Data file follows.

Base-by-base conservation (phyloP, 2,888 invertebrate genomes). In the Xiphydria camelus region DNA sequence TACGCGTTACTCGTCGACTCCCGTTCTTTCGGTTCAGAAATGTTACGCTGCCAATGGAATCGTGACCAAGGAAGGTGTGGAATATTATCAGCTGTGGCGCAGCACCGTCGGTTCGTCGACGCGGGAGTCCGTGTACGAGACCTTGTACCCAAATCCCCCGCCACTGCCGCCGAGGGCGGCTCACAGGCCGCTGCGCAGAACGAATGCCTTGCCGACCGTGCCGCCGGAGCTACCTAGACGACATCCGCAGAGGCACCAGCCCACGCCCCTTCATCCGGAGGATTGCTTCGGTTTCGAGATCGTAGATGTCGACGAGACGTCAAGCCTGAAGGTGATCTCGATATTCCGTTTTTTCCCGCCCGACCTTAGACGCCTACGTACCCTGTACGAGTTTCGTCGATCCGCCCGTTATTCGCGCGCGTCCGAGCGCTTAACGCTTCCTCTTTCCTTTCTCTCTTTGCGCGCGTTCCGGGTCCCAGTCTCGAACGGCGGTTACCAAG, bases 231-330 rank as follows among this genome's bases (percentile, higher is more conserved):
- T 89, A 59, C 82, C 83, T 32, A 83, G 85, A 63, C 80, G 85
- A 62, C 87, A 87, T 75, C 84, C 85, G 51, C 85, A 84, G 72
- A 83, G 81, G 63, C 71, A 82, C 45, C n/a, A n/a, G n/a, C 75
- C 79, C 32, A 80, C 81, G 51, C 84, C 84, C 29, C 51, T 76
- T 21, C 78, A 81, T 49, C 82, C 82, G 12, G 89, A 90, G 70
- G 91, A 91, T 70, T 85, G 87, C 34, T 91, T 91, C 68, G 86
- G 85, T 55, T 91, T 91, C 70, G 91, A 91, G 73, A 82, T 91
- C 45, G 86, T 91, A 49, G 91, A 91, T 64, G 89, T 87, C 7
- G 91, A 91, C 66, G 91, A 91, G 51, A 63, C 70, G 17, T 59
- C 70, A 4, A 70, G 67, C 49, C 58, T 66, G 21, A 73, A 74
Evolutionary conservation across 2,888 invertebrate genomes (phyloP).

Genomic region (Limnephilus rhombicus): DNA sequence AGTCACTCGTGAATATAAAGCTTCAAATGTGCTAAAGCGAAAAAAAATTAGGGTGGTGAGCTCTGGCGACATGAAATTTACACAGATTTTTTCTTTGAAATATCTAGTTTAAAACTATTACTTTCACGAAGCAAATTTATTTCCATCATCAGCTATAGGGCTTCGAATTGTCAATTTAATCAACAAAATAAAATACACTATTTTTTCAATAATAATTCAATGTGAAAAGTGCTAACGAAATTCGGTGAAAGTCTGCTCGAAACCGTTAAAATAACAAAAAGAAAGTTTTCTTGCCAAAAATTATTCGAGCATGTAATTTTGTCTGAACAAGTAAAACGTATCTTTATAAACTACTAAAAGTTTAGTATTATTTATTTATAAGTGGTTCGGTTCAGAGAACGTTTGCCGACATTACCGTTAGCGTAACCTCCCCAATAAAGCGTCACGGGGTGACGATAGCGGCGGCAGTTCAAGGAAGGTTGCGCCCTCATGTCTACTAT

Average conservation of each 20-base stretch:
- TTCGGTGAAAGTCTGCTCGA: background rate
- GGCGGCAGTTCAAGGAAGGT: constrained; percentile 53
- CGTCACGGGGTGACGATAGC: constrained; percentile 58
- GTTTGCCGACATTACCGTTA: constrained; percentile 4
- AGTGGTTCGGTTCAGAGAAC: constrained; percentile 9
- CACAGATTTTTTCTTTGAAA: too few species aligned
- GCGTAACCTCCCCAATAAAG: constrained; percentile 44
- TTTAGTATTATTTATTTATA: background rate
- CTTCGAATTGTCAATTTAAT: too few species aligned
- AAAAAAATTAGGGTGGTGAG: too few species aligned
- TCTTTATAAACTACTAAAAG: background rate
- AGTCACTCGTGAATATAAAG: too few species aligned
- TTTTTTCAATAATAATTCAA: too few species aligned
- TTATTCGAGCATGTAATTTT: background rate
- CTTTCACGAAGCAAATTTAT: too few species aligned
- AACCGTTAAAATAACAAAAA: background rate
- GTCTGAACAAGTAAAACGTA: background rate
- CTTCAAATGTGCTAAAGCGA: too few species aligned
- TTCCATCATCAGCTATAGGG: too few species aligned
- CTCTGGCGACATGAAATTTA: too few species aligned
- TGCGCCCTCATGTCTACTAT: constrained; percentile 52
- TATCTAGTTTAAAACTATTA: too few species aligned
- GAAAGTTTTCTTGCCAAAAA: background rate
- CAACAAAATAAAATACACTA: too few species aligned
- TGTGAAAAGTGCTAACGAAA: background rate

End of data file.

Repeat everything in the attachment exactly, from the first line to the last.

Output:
Base-by-base conservation (phyloP, 2,888 invertebrate genomes). In the Xiphydria camelus region DNA sequence TACGCGTTACTCGTCGACTCCCGTTCTTTCGGTTCAGAAATGTTACGCTGCCAATGGAATCGTGACCAAGGAAGGTGTGGAATATTATCAGCTGTGGCGCAGCACCGTCGGTTCGTCGACGCGGGAGTCCGTGTACGAGACCTTGTACCCAAATCCCCCGCCACTGCCGCCGAGGGCGGCTCACAGGCCGCTGCGCAGAACGAATGCCTTGCCGACCGTGCCGCCGGAGCTACCTAGACGACATCCGCAGAGGCACCAGCCCACGCCCCTTCATCCGGAGGATTGCTTCGGTTTCGAGATCGTAGATGTCGACGAGACGTCAAGCCTGAAGGTGATCTCGATATTCCGTTTTTTCCCGCCCGACCTTAGACGCCTACGTACCCTGTACGAGTTTCGTCGATCCGCCCGTTATTCGCGCGCGTCCGAGCGCTTAACGCTTCCTCTTTCCTTTCTCTCTTTGCGCGCGTTCCGGGTCCCAGTCTCGAACGGCGGTTACCAAG, bases 231-330 rank as follows among this genome's bases (percentile, higher is more conserved):
- T 89, A 59, C 82, C 83, T 32, A 83, G 85, A 63, C 80, G 85
- A 62, C 87, A 87, T 75, C 84, C 85, G 51, C 85, A 84, G 72
- A 83, G 81, G 63, C 71, A 82, C 45, C n/a, A n/a, G n/a, C 75
- C 79, C 32, A 80, C 81, G 51, C 84, C 84, C 29, C 51, T 76
- T 21, C 78, A 81, T 49, C 82, C 82, G 12, G 89, A 90, G 70
- G 91, A 91, T 70, T 85, G 87, C 34, T 91, T 91, C 68, G 86
- G 85, T 55, T 91, T 91, C 70, G 91, A 91, G 73, A 82, T 91
- C 45, G 86, T 91, A 49, G 91, A 91, T 64, G 89, T 87, C 7
- G 91, A 91, C 66, G 91, A 91, G 51, A 63, C 70, G 17, T 59
- C 70, A 4, A 70, G 67, C 49, C 58, T 66, G 21, A 73, A 74
Evolutionary conservation across 2,888 invertebrate genomes (phyloP).

Genomic region (Limnephilus rhombicus): DNA sequence AGTCACTCGTGAATATAAAGCTTCAAATGTGCTAAAGCGAAAAAAAATTAGGGTGGTGAGCTCTGGCGACATGAAATTTACACAGATTTTTTCTTTGAAATATCTAGTTTAAAACTATTACTTTCACGAAGCAAATTTATTTCCATCATCAGCTATAGGGCTTCGAATTGTCAATTTAATCAACAAAATAAAATACACTATTTTTTCAATAATAATTCAATGTGAAAAGTGCTAACGAAATTCGGTGAAAGTCTGCTCGAAACCGTTAAAATAACAAAAAGAAAGTTTTCTTGCCAAAAATTATTCGAGCATGTAATTTTGTCTGAACAAGTAAAACGTATCTTTATAAACTACTAAAAGTTTAGTATTATTTATTTATAAGTGGTTCGGTTCAGAGAACGTTTGCCGACATTACCGTTAGCGTAACCTCCCCAATAAAGCGTCACGGGGTGACGATAGCGGCGGCAGTTCAAGGAAGGTTGCGCCCTCATGTCTACTAT

Average conservation of each 20-base stretch:
- TTCGGTGAAAGTCTGCTCGA: background rate
- GGCGGCAGTTCAAGGAAGGT: constrained; percentile 53
- CGTCACGGGGTGACGATAGC: constrained; percentile 58
- GTTTGCCGACATTACCGTTA: constrained; percentile 4
- AGTGGTTCGGTTCAGAGAAC: constrained; percentile 9
- CACAGATTTTTTCTTTGAAA: too few species aligned
- GCGTAACCTCCCCAATAAAG: constrained; percentile 44
- TTTAGTATTATTTATTTATA: background rate
- CTTCGAATTGTCAATTTAAT: too few species aligned
- AAAAAAATTAGGGTGGTGAG: too few species aligned
- TCTTTATAAACTACTAAAAG: background rate
- AGTCACTCGTGAATATAAAG: too few species aligned
- TTTTTTCAATAATAATTCAA: too few species aligned
- TTATTCGAGCATGTAATTTT: background rate
- CTTTCACGAAGCAAATTTAT: too few species aligned
- AACCGTTAAAATAACAAAAA: background rate
- GTCTGAACAAGTAAAACGTA: background rate
- CTTCAAATGTGCTAAAGCGA: too few species aligned
- TTCCATCATCAGCTATAGGG: too few species aligned
- CTCTGGCGACATGAAATTTA: too few species aligned
- TGCGCCCTCATGTCTACTAT: constrained; percentile 52
- TATCTAGTTTAAAACTATTA: too few species aligned
- GAAAGTTTTCTTGCCAAAAA: background rate
- CAACAAAATAAAATACACTA: too few species aligned
- TGTGAAAAGTGCTAACGAAA: background rate